A word of warning: Don’t just pick one college to apply to, even if it seems like the perfect fit. While you may feel confident and secure in your choice, life happens and situations may change or not work out the way you hoped for. Make sure you apply to several colleges to keep your options open.


Selecting the right college major to match your interests and career goals is an important step in choosing to go to college, and it doesn’t necessarily have to be completed before you select which college you’re attending.

However, it’s essential that you consider your major selection (or what you think it may be in the future) when you make the choice between public or private college. Due to their large size and public funding, many public colleges offer a wider variety of degree programs than private colleges, many of which choose to specialize in certain areas of study.

For students who haven’t made a final decision on what their major will be yet, the wide breadth of options available at public colleges may make them feel secure. Equally, a student who has known they’ve wanted to be a lawyer since elementary school won’t worry if they’re choosing the right school when they’re applying to Harvard.


Even if you swear you hated the atmosphere of your high school, it’s important to take it into consideration when comparing public and private colleges. Students from small schools will be unaccustomed to the feel of a sprawling public college; students from large schools may feel suffocated and as if surrounded by helicopter-professors at an intimate private college.

Of course, these observations say nothing about whether you’re ready for a change of pace. Many students attend colleges that are vastly different from their high schools and thrive.

However, taking the time to decide if you’d like to attend a college with a similar feel to your high school or something completely different can help you feel more confident in your college choice. You may even be surprised to find that you’re drawn to colleges that have atmospheres similar to your old high school.


It’s important to look at the numbers for each individual college you’re applying to, regardless of whether it’s public or private. While many colleges fit into the general stereotypes associated with public and private colleges, every college is unique and has a different way of doing things. Important numbers to look into for each college you consider include:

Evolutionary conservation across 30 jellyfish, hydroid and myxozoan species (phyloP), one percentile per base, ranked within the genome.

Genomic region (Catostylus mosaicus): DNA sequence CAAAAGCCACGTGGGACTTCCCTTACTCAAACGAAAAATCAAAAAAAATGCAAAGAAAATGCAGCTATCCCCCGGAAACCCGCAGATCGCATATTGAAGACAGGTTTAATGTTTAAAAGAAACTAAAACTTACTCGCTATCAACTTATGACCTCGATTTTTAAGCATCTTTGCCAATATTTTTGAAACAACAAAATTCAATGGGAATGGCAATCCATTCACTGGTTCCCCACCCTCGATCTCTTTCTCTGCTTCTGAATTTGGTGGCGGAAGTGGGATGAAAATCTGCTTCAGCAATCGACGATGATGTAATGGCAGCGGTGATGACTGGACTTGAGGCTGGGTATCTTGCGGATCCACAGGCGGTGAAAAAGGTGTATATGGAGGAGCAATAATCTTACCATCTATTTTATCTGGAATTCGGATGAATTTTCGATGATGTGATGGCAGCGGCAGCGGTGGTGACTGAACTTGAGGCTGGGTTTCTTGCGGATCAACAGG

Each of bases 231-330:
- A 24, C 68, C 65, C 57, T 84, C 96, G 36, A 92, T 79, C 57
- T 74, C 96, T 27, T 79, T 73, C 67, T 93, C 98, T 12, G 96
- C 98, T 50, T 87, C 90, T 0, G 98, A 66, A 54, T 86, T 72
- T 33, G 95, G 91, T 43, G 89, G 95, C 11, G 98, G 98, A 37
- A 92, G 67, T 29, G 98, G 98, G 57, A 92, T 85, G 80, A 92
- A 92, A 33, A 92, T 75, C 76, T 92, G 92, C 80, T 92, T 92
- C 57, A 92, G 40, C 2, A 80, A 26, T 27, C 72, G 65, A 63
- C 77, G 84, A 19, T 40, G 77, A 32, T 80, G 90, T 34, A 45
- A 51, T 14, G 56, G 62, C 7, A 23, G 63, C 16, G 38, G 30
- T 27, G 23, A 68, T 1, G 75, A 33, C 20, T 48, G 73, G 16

• Average GPA, SAT, and ACT scores of incoming students
  • The college’s acceptance rate
  • The college’s freshman retention rate (an indicated of how happy students are)
  • The student to faculty ratio
  • Graduation rate and employment rate post-graduation
  • The total cost of attendance for four years

Two great websites for finding these stats are Niche and the U.S. News and World Report.

One major concern where the numbers differ between public and private colleges is the total cost of attending. Public colleges, in general, are more affordable than private colleges. However, a variety of factors go into determining how you’ll pay for college, and therefore you shouldn’t let a high attendance cost stop you from applying to private colleges you want to attend.


For a large majority of careers and industries, where you went to college won’t matter to your future boss nearly as much how well you apply what you learned during college. From accountants to computer engineers, a large variety of fields don’t place significant weight on whether you attended a public or private college.

However, there are career fields where the college you went to matters immensely. Close-knit, high-stakes industries such as law, advanced medicine, politics, finance, and higher education place a lot of value on the college that you attended.

Many private colleges, such as Princeton and Brown, evoke images of professionalism, academic performance, and ambition. Students seeking entrance into competitive careers should investigate which colleges’ alumni are thriving; from there, you can curate your own personal list of colleges and research each option.

At the end of the day though, if you end up changing your mind about where your future career will take you after committing to a college, that’s ok. What matters most is your skills and talents, and how you apply them to the working world!

Public Versus Private: The Choice Is Yours

Just as every college is different, so is every student. The choice between a public and private college may not seem like a big deal, but the difference is big enough to change the entire feel of your college experience. It’s essential that you take the time to think about what type of college atmosphere would best suit your personality, goals, and learning style.

If you find yourself needing a bit of help during this process, our WeAdmit counselors have worked with countless students to identify their higher education goals and make them a reality. Together, we can build the right team of college counselors to help you succeed. Our goal isn’t just to help you get into the right college; our goal is to help you achieve your dreams beyond college.

So, it’s time to ask yourself: what type of college is right for me? Once you’ve found the answer, we’ll help you from there.

Let’s Do Our Research And Get Into College!